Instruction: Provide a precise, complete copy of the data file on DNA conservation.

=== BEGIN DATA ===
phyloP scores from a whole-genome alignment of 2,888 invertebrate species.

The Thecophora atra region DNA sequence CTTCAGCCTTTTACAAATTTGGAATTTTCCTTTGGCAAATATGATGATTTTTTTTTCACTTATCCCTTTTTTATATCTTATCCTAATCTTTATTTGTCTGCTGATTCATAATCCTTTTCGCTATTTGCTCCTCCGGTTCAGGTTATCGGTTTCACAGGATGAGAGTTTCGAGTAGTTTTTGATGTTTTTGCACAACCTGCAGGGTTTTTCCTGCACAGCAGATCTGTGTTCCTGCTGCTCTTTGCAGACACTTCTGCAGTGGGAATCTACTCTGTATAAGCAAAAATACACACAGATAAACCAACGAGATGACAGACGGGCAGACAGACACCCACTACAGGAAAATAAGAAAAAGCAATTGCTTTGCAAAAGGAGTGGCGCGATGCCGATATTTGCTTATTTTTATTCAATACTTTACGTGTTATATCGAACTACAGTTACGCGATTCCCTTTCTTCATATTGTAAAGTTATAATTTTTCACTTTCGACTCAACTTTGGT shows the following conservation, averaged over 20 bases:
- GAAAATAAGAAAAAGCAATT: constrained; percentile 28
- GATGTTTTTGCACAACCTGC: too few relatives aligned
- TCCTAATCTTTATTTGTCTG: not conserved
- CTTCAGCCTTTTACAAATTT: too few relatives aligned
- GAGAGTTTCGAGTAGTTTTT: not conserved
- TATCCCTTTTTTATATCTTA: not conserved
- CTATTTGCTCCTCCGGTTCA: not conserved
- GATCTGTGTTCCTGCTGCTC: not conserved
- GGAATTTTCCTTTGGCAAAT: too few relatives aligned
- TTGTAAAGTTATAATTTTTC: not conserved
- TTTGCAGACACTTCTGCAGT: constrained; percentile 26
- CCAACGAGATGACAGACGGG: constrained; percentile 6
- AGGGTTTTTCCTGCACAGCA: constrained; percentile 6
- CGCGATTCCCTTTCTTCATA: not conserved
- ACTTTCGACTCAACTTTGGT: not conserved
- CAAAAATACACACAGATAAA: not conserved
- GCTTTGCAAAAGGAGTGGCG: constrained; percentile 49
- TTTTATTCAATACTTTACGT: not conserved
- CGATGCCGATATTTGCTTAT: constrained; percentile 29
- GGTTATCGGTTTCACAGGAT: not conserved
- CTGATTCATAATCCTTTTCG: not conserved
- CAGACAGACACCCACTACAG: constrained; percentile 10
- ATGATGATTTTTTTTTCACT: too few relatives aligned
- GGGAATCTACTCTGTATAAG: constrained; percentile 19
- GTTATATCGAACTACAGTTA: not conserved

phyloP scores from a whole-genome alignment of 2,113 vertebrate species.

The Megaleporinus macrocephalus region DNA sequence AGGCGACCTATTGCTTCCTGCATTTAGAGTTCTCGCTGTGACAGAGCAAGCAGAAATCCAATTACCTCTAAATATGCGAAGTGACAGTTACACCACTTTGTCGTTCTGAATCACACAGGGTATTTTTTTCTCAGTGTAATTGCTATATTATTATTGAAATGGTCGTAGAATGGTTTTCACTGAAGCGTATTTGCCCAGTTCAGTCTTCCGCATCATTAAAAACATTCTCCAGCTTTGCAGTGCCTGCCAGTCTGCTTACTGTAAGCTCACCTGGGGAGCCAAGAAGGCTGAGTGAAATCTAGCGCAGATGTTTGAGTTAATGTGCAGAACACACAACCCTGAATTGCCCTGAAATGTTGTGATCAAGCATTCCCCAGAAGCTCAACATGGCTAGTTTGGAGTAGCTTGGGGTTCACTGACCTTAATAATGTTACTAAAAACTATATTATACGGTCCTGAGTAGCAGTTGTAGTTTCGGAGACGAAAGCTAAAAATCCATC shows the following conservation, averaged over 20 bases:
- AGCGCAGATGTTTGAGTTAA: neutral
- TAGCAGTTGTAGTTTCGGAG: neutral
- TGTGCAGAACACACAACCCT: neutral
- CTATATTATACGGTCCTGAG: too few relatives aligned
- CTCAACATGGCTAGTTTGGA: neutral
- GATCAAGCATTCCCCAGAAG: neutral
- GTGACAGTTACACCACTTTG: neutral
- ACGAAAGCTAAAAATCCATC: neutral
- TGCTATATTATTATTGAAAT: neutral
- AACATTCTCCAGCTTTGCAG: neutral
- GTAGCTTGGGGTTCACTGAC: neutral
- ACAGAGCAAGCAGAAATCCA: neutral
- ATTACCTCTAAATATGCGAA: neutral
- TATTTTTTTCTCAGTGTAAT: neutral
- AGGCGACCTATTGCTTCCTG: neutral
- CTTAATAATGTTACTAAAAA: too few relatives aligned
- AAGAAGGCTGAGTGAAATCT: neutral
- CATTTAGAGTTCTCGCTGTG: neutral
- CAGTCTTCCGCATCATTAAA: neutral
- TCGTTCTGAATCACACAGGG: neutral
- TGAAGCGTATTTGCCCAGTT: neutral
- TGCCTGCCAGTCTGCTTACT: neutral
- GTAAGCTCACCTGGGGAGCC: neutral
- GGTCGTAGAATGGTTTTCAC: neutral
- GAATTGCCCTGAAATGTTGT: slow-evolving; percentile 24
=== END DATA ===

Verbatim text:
phyloP scores from a whole-genome alignment of 2,888 invertebrate species.

The Thecophora atra region DNA sequence CTTCAGCCTTTTACAAATTTGGAATTTTCCTTTGGCAAATATGATGATTTTTTTTTCACTTATCCCTTTTTTATATCTTATCCTAATCTTTATTTGTCTGCTGATTCATAATCCTTTTCGCTATTTGCTCCTCCGGTTCAGGTTATCGGTTTCACAGGATGAGAGTTTCGAGTAGTTTTTGATGTTTTTGCACAACCTGCAGGGTTTTTCCTGCACAGCAGATCTGTGTTCCTGCTGCTCTTTGCAGACACTTCTGCAGTGGGAATCTACTCTGTATAAGCAAAAATACACACAGATAAACCAACGAGATGACAGACGGGCAGACAGACACCCACTACAGGAAAATAAGAAAAAGCAATTGCTTTGCAAAAGGAGTGGCGCGATGCCGATATTTGCTTATTTTTATTCAATACTTTACGTGTTATATCGAACTACAGTTACGCGATTCCCTTTCTTCATATTGTAAAGTTATAATTTTTCACTTTCGACTCAACTTTGGT shows the following conservation, averaged over 20 bases:
- GAAAATAAGAAAAAGCAATT: constrained; percentile 28
- GATGTTTTTGCACAACCTGC: too few relatives aligned
- TCCTAATCTTTATTTGTCTG: not conserved
- CTTCAGCCTTTTACAAATTT: too few relatives aligned
- GAGAGTTTCGAGTAGTTTTT: not conserved
- TATCCCTTTTTTATATCTTA: not conserved
- CTATTTGCTCCTCCGGTTCA: not conserved
- GATCTGTGTTCCTGCTGCTC: not conserved
- GGAATTTTCCTTTGGCAAAT: too few relatives aligned
- TTGTAAAGTTATAATTTTTC: not conserved
- TTTGCAGACACTTCTGCAGT: constrained; percentile 26
- CCAACGAGATGACAGACGGG: constrained; percentile 6
- AGGGTTTTTCCTGCACAGCA: constrained; percentile 6
- CGCGATTCCCTTTCTTCATA: not conserved
- ACTTTCGACTCAACTTTGGT: not conserved
- CAAAAATACACACAGATAAA: not conserved
- GCTTTGCAAAAGGAGTGGCG: constrained; percentile 49
- TTTTATTCAATACTTTACGT: not conserved
- CGATGCCGATATTTGCTTAT: constrained; percentile 29
- GGTTATCGGTTTCACAGGAT: not conserved
- CTGATTCATAATCCTTTTCG: not conserved
- CAGACAGACACCCACTACAG: constrained; percentile 10
- ATGATGATTTTTTTTTCACT: too few relatives aligned
- GGGAATCTACTCTGTATAAG: constrained; percentile 19
- GTTATATCGAACTACAGTTA: not conserved

phyloP scores from a whole-genome alignment of 2,113 vertebrate species.

The Megaleporinus macrocephalus region DNA sequence AGGCGACCTATTGCTTCCTGCATTTAGAGTTCTCGCTGTGACAGAGCAAGCAGAAATCCAATTACCTCTAAATATGCGAAGTGACAGTTACACCACTTTGTCGTTCTGAATCACACAGGGTATTTTTTTCTCAGTGTAATTGCTATATTATTATTGAAATGGTCGTAGAATGGTTTTCACTGAAGCGTATTTGCCCAGTTCAGTCTTCCGCATCATTAAAAACATTCTCCAGCTTTGCAGTGCCTGCCAGTCTGCTTACTGTAAGCTCACCTGGGGAGCCAAGAAGGCTGAGTGAAATCTAGCGCAGATGTTTGAGTTAATGTGCAGAACACACAACCCTGAATTGCCCTGAAATGTTGTGATCAAGCATTCCCCAGAAGCTCAACATGGCTAGTTTGGAGTAGCTTGGGGTTCACTGACCTTAATAATGTTACTAAAAACTATATTATACGGTCCTGAGTAGCAGTTGTAGTTTCGGAGACGAAAGCTAAAAATCCATC shows the following conservation, averaged over 20 bases:
- AGCGCAGATGTTTGAGTTAA: neutral
- TAGCAGTTGTAGTTTCGGAG: neutral
- TGTGCAGAACACACAACCCT: neutral
- CTATATTATACGGTCCTGAG: too few relatives aligned
- CTCAACATGGCTAGTTTGGA: neutral
- GATCAAGCATTCCCCAGAAG: neutral
- GTGACAGTTACACCACTTTG: neutral
- ACGAAAGCTAAAAATCCATC: neutral
- TGCTATATTATTATTGAAAT: neutral
- AACATTCTCCAGCTTTGCAG: neutral
- GTAGCTTGGGGTTCACTGAC: neutral
- ACAGAGCAAGCAGAAATCCA: neutral
- ATTACCTCTAAATATGCGAA: neutral
- TATTTTTTTCTCAGTGTAAT: neutral
- AGGCGACCTATTGCTTCCTG: neutral
- CTTAATAATGTTACTAAAAA: too few relatives aligned
- AAGAAGGCTGAGTGAAATCT: neutral
- CATTTAGAGTTCTCGCTGTG: neutral
- CAGTCTTCCGCATCATTAAA: neutral
- TCGTTCTGAATCACACAGGG: neutral
- TGAAGCGTATTTGCCCAGTT: neutral
- TGCCTGCCAGTCTGCTTACT: neutral
- GTAAGCTCACCTGGGGAGCC: neutral
- GGTCGTAGAATGGTTTTCAC: neutral
- GAATTGCCCTGAAATGTTGT: slow-evolving; percentile 24